Davie has said he ‘respects the views’ of staff at BBC Sport after presenters, pundits and commentators refused to appear on air during the weekend after Gary Lineker was told to step back from Match Of The Day.
The director-general of the corporation was asked if he was out of touch after reduced sports programming was shown instead, and he told BBC News: ‘(Sports presenters) were obviously put in a very difficult situation.
‘I think people across the BBC… are all very passionate about our standing as an impartial broadcaster, so important in this world, and this affair tells you how polarised debate has become.
‘I want to fight for a BBC where we can have proper calm debate (and) facilitate free speech.’
When asked about Conservative Party pressure on the BBC, Davie said it is ‘not how we work’ at the corporation and the impartiality guidelines are ‘equally applied’ to those who express left and right-wing views.
He added: ‘The audience numbers in terms of trust in the BBC… is in good order.’
In order to end the row, the BBC is launching a review of its guidelines on impartiality for freelance presenters such as Lineker, 62.
BBC director-general Tim Davie has apologised after the disruption to its football coverage and said he looks forward to Match Of The Day host Gary Lineker returning to presenting duties this weekend.
Match of the Day on Saturday was cut to just 20 minutes in length as presenters, staff and commentators refused to come to work in support for Lineker
He also announced an independent review of social media guidelines at the corporation, particularly for freelancers.
In a statement, Mr Davie said: ‘Everyone recognises this has been a difficult period for staff, contributors, presenters and, most importantly, our audiences. I apologise for this. The potential confusion caused by the grey areas of the BBC’s social media guidance that was introduced in 2020 is recognised. I want to get matters resolved and our sport content back on air.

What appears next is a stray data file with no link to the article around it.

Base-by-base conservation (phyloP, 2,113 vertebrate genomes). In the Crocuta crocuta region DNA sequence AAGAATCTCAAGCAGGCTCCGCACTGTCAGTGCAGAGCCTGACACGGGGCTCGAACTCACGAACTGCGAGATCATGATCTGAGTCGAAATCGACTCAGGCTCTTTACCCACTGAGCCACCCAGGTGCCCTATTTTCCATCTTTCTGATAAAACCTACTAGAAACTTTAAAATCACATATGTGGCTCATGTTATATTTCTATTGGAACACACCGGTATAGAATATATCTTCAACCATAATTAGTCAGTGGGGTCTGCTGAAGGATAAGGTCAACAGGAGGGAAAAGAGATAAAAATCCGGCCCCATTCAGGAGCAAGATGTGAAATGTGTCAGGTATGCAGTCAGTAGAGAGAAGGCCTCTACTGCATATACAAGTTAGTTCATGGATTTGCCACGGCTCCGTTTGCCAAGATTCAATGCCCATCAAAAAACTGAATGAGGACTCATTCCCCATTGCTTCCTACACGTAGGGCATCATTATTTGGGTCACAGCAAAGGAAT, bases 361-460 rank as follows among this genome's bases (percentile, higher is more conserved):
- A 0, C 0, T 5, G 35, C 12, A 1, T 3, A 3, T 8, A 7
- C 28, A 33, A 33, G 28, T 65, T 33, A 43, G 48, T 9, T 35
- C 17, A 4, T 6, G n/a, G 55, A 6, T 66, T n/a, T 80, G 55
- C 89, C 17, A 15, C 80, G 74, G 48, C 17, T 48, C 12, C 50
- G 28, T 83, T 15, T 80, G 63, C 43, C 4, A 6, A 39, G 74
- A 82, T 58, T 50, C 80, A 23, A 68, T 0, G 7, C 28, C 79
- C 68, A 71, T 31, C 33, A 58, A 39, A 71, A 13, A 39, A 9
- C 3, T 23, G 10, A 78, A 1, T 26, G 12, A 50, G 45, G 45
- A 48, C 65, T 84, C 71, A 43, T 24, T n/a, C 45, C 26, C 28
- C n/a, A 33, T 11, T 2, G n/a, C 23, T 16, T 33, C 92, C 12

‘Impartiality is important to the BBC. It is also important to the public. The BBC has a commitment to impartiality in its Charter and a commitment to freedom of expression. That is a difficult balancing act to get right where people are subject to different contracts and on air positions, and with different audience and social media profiles. The BBC’s social media guidance is designed to help manage these sometimes difficult challenges and I am aware there is a need to ensure that the guidance is up to this task. It should be clear, proportionate, and appropriate.
‘Accordingly, we are announcing a review led by an independent expert – reporting to the BBC – on its existing social media guidance, with a particular focus on how it applies to freelancers outside news and current affairs. The BBC and myself are aware that Gary is in favour of such a review.
‘Shortly, the BBC will announce who will conduct that review. Whilst this work is undertaken, the BBC’s current social media guidance remains in place.
‘Gary is a valued part of the BBC and I know how much the BBC means to Gary, and I look forward to him presenting our coverage this coming weekend.’
Until today, Lineker had refused to be drawn on his future as he walked his dog in south-west London yesterday. But last night Sky News reported sources close to Lineker saying they are ‘increasingly confident’ the dispute will be resolved ‘to his satisfaction’ within the next 24 hours.
In the BBC statement he said: ‘I am glad that we have found a way forward. I support this review and look forward to getting back on air.’
A number of meetings will be held with BBC staff today, in the wake of the statement. Davie separately sent an email to staff in which he repeated his apology.
The BBC Board said in a statement: ‘The Board welcomes the fact that the executive has reached an agreement following the disruption of the weekend.
‘Impartiality is a cornerstone of the BBC. We believe this is the right time to look at the clarity of the BBC’s social media guidance and how it is applied.
‘We will support the executive in its continuing work to ensure the organisation delivers world-class, impartial content for all audiences.’